to get them to understand that they did have prior knowledge to
  situations in the book. They knew only a little about the Great
  Depression, but they did know about families, friends, and helping
  people. Only one student was even close on understanding the big
  idea. This was one of my students who doesn’t like to read!
 • For chapter 2, I decided that I would have them read the chapter
     silently. After the first two pages we stopped to practice the before
     reading strategies. They didn’t seem to understand the big idea
     again, so we spent quite a bit of time on understanding what the
     big idea was.
 • We continued to read chapter 2 silently. I would listen to individual
     students read and would ask them questions. I realized that none of
     them were really comprehending the story. They seemed to be
     remembering the last detail they read and not able to see the big
     picture as they went.
 • I decided to have them read this chapter aloud and use the read
     aloud strategies as we went to help their comprehension. With a lot
     of scaffolding and modeling they were able to able to improve their
•The students really like making
connections. There is a scene in
the second chapter where Kit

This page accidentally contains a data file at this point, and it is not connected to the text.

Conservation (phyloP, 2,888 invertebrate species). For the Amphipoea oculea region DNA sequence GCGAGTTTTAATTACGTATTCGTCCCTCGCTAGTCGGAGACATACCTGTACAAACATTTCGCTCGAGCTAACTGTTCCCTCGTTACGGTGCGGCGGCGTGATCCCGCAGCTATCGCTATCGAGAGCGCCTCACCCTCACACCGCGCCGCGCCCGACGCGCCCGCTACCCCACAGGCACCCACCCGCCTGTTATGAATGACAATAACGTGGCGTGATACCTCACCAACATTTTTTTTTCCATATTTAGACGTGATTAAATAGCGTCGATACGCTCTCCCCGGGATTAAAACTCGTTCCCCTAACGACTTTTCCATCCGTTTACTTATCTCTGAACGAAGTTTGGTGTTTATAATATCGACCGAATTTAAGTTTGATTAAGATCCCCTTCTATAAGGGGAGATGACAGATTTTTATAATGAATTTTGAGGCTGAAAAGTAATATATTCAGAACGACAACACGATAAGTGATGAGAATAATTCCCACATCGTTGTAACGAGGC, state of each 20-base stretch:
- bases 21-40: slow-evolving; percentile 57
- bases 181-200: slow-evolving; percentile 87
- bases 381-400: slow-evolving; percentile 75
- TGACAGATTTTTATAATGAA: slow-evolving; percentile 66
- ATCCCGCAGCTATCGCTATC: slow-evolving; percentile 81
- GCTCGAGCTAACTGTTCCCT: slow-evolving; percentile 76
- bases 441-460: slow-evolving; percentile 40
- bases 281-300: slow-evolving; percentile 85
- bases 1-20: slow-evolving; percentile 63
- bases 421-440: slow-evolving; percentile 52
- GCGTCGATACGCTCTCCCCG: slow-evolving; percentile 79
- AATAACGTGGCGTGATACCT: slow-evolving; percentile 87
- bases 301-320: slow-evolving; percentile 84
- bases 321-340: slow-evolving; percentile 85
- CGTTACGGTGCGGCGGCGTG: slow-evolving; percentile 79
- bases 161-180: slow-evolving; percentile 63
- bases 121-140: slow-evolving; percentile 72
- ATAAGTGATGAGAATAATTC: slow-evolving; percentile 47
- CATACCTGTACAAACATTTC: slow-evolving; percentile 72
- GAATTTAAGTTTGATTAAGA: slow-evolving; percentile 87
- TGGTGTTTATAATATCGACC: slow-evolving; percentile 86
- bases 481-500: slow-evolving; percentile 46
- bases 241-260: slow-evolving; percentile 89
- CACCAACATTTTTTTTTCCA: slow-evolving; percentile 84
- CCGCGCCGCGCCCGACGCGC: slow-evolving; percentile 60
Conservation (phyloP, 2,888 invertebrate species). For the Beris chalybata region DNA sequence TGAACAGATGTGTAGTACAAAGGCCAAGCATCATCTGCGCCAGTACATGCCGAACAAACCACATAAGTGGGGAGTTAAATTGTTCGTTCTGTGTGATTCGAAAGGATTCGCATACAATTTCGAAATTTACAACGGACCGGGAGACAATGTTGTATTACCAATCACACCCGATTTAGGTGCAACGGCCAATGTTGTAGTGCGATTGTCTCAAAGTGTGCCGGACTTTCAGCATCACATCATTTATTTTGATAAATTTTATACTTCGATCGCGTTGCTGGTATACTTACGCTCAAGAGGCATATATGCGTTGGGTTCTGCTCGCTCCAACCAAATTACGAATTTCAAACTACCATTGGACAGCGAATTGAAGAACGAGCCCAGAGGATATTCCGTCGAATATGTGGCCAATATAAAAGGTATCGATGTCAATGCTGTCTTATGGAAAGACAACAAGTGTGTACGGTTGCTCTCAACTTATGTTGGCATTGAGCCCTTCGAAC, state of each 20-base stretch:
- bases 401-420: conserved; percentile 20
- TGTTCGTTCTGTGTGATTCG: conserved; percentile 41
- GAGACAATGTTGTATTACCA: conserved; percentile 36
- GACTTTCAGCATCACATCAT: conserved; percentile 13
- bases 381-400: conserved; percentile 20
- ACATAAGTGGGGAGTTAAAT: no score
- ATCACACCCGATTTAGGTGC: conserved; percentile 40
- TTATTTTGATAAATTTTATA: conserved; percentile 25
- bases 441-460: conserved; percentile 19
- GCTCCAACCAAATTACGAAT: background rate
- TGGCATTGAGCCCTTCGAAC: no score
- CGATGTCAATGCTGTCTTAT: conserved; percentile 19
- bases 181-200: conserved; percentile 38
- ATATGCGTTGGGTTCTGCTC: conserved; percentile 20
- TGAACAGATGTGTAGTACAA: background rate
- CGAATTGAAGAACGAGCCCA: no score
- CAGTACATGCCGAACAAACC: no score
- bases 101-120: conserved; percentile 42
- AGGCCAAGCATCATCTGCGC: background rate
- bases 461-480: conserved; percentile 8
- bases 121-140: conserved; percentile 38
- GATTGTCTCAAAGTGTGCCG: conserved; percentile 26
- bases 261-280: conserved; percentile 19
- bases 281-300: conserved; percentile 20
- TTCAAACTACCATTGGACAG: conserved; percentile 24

opens the door to Sterling’s
bedroom and hits Sterling’s mom
with the door, causing a tea cup to
fall on the floor, breaking into many
• All six of the students were able to make a connection to this
  particular scene in the story. One boy told how he had gone up the
  stairs in his house and opened the door to the foyer, the door hit his
  sister who was carrying his dad’s favorite glass, knocking it out of
  her hand, spilling Coke all over, and breaking the glass. His dad got
  mad and yelled at him. He then ran off to his bedroom, slammed the
  door, and pouted.
• After we were finished with chapter 2, and seeing much
  improvement in comprehension, I assigned them to read chapter 3
  silently. I was actually gone the two days they had to read chapter
  3. I had left detailed instructions of what they should do. I had them
  work with a partner to talk about each of the strategies so they
  would be prepared to talk aloud as a group when I returned. They
  were to write a summary that included the big picture and a
  prediction for the next chapter. For every chapter they also wrote
  vocabulary words they did not understand, including the page it was
  on in the chapter.
• Upon my return we met as a group and I checked their summaries
  and predictions. Five out of six got the big picture! They had
  followed the directions and improved!
 • When we got together as a group we went through the strategies.
    The modeling and intense practice from chapter 2 had really helped
    them to understand the big idea and comprehend the important parts
    of the story. When we were done practicing the strategies we played
    a game where we would put the 12 strategy cards on the table and
    each student would pick one and use the strategy that was on the
    card. One girl picked the card that says, “Look for important
    information.” She was able to say that one important part was that
    Charlie told Kit that their dad had closed his car dealership because
    no one was buying cars because of the lack of money during the
    The one and recognizing the